Dogs can sometimes tell if people are lying to them, study finds

·2-min read
File: Gaya, a two-and-a half-year-old golden retriever, during an experimental phase to train dogs to detect the presence of the novel coronavirus in Quito, Ecuador (AFP via Getty Images)
File: Gaya, a two-and-a half-year-old golden retriever, during an experimental phase to train dogs to detect the presence of the novel coronavirus in Quito, Ecuador (AFP via Getty Images)

Canines can sometimes tell when people are lying to them, according to a new study.

This suggests mechanisms that underscore sensitivity to others’ beliefs may not be exclusive to the lineage of primates.

In the study, researchers, including those from the University of Vienna, analysed 260 dogs of different breeds. The canines were taught to follow the advice of an unknown person in choosing one of two bowls that contained a hidden treat.

At first, the dogs got the treat when they followed the person’s advice. Scientists then proceeded to mix things up and added another human to one of the experiment models.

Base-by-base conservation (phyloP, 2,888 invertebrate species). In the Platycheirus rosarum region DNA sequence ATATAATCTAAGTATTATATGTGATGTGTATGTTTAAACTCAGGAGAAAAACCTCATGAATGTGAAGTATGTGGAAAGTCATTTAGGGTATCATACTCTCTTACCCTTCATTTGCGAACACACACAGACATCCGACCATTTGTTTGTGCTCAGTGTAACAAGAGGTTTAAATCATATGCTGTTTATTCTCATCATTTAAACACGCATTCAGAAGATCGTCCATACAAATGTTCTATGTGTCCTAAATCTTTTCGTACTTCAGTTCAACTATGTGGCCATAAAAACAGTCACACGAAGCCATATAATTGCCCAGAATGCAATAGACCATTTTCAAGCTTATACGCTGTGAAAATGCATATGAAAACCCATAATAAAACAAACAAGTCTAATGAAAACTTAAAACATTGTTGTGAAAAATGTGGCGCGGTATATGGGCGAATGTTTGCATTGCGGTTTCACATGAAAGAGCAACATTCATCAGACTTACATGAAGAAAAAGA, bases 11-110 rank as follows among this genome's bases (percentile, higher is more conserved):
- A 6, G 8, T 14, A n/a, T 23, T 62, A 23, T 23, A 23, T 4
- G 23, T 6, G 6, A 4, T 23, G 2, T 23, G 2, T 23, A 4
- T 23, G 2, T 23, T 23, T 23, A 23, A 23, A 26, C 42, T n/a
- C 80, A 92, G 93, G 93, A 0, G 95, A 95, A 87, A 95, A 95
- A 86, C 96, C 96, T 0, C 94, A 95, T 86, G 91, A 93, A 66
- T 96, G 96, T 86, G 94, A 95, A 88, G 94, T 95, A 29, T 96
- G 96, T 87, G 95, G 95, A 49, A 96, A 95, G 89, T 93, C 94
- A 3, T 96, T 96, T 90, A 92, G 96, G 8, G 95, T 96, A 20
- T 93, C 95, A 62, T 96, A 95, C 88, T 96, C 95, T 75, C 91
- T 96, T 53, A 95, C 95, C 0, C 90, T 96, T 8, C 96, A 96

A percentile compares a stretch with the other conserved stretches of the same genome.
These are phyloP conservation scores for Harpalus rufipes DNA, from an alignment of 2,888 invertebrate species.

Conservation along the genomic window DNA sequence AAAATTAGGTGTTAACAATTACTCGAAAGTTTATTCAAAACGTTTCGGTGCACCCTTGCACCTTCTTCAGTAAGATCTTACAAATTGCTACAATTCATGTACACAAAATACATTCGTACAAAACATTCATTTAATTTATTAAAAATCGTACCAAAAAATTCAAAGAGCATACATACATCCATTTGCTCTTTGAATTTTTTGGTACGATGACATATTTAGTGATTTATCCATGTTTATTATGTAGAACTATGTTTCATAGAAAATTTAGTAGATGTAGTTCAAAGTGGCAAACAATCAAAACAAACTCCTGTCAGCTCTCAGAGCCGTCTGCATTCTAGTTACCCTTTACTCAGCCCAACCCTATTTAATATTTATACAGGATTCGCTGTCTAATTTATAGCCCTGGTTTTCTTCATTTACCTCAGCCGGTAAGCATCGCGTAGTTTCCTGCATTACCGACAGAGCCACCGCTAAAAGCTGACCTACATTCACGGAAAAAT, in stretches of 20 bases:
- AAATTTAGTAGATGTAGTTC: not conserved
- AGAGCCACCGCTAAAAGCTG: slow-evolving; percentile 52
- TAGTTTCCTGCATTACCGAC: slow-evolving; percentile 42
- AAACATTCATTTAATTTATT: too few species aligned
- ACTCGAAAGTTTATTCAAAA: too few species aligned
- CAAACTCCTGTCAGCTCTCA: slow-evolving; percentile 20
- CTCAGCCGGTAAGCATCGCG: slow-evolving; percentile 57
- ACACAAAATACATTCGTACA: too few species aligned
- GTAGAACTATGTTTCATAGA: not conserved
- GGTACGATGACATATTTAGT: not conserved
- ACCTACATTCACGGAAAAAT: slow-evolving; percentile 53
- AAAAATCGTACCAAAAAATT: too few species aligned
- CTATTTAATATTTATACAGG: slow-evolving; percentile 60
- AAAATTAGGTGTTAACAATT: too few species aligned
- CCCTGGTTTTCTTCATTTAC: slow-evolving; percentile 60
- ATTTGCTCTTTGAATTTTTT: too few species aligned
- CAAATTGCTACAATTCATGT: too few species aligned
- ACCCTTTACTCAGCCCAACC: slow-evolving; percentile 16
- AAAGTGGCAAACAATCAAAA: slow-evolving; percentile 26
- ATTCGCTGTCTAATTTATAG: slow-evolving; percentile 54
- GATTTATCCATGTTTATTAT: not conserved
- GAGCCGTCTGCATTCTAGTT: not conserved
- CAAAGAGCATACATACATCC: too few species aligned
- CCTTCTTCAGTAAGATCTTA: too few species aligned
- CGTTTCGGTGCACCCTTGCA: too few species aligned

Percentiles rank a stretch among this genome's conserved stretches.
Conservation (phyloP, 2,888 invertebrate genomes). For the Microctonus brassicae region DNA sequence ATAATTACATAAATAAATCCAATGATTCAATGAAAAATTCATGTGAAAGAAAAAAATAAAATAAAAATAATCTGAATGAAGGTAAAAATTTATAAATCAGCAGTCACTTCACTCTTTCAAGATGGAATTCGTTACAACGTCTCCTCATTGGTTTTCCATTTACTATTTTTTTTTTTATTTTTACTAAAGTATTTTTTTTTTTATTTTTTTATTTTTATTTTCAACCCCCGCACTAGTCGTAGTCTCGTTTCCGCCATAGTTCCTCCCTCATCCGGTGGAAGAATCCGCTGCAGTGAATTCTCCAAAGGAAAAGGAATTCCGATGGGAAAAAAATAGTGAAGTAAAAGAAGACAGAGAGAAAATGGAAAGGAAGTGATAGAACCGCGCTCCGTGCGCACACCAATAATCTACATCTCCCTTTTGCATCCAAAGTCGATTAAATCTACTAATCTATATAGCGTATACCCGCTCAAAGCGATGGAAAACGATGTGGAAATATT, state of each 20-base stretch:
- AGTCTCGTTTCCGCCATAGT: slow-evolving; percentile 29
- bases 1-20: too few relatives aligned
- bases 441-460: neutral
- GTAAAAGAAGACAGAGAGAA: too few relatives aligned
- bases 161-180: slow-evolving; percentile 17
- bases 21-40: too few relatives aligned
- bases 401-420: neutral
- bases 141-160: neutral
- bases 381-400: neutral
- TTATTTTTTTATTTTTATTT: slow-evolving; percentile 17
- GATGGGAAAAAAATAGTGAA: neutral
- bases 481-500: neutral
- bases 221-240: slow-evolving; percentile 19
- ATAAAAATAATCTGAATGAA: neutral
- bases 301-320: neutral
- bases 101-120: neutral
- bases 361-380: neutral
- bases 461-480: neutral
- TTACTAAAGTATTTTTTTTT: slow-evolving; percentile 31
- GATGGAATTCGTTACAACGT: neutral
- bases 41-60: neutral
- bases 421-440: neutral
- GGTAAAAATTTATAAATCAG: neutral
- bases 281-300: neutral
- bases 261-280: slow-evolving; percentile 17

As the dog and first human watched, the second human switched the treat from one bowl to another.

In some cases, the second human was absent during the switch-up, but turned up to give the dogs advice on which bowl they should go towards. The researchers then ascertained if the dogs changed their behaviour.

Half the studied dogs ignored the human’s advice when they saw them pointing to the wrong bowl, suggesting they knew when they were being lied to, according to the findings published in the journal Proceedings of the Royal Society B.

When the second human was not present when the bowls were switched, the dogs simply ignored the wrong advice afterwards.

When the same experiments were carried out in the past with humans under the age of five, macaques and chimpanzees, scientists said the children and other animals were more likely than dogs to follow the advice of the liar.

“In conclusion, our study provides the first experimental evidence that dogs distinguish between a true and a false belief condition in a change-of-location task,” the scientists wrote in the study.

Scientists believe that in the absence of any training, pet dogs may thus attribute to humans not only different kinds of information they seek, but also their intentions and beliefs.

Researchers, however, also call for further studies with better controls to document the mental accounts of the situation from the human communicator’s perspective as well. This will enable a better understanding of the likely thought process of the dogs when they make decisions.

Scientists also believe future studies can also help unravel the evolutionary origin of dogs’ ability to distinguish between truths and lies.

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